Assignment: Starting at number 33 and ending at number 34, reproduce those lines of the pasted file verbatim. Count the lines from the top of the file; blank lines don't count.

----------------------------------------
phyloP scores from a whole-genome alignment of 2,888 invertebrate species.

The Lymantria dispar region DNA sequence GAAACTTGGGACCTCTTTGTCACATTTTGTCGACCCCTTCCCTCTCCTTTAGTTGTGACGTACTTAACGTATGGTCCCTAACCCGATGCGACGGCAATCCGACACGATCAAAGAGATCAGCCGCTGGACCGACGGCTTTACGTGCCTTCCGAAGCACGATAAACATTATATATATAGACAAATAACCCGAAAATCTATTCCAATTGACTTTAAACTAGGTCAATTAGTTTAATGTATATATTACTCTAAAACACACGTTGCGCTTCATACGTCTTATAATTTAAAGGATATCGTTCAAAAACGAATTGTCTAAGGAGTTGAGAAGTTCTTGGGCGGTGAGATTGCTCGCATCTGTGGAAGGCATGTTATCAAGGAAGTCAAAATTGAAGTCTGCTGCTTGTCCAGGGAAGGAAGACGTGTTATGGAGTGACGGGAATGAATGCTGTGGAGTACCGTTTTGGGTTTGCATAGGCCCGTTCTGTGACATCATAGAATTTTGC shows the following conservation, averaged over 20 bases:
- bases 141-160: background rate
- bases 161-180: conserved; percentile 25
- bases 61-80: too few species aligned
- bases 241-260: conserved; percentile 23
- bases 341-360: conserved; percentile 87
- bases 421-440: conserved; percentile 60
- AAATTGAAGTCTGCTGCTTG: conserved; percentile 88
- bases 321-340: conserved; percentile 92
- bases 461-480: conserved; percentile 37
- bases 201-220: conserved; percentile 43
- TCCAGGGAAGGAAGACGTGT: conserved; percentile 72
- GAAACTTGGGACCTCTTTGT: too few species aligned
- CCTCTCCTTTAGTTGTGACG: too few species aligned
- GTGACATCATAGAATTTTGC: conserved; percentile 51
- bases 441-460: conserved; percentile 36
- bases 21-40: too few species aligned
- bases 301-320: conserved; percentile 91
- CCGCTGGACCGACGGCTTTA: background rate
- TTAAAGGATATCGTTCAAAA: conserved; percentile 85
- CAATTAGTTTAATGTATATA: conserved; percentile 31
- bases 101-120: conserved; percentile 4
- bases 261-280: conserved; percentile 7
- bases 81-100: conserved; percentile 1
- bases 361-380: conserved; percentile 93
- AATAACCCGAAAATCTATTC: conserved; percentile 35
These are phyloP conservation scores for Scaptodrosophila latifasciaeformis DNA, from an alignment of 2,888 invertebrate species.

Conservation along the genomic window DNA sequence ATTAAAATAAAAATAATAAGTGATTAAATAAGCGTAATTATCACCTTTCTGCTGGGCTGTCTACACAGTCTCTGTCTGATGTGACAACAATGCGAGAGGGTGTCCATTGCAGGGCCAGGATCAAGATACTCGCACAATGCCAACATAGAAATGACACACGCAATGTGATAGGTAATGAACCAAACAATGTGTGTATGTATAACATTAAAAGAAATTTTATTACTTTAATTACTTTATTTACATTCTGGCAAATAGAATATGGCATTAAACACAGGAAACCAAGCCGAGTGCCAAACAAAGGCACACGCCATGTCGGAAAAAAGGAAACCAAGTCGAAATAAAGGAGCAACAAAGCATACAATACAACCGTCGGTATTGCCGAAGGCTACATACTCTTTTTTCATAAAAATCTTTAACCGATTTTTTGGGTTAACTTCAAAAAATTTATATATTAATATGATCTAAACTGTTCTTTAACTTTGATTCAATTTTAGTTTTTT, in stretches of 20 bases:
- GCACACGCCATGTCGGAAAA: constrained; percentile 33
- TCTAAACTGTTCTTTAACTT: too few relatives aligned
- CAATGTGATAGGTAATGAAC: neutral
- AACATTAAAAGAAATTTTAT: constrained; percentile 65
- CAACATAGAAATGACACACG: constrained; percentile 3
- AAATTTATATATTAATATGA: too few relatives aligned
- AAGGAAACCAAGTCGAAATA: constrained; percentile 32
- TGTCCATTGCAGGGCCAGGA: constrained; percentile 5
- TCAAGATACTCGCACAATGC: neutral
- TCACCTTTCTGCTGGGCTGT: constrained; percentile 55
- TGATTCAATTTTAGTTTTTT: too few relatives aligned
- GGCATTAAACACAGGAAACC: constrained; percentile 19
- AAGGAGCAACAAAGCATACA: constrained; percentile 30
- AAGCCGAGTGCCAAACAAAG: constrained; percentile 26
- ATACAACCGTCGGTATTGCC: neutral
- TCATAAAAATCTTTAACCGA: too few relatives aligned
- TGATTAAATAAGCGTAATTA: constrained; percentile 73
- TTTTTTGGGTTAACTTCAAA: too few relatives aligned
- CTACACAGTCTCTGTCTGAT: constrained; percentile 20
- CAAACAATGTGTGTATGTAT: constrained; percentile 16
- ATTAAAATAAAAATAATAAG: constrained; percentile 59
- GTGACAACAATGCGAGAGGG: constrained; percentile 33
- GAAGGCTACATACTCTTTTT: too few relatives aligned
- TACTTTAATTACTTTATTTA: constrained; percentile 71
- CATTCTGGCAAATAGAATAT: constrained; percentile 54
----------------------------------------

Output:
- AACATTAAAAGAAATTTTAT: constrained; percentile 65
- CAACATAGAAATGACACACG: constrained; percentile 3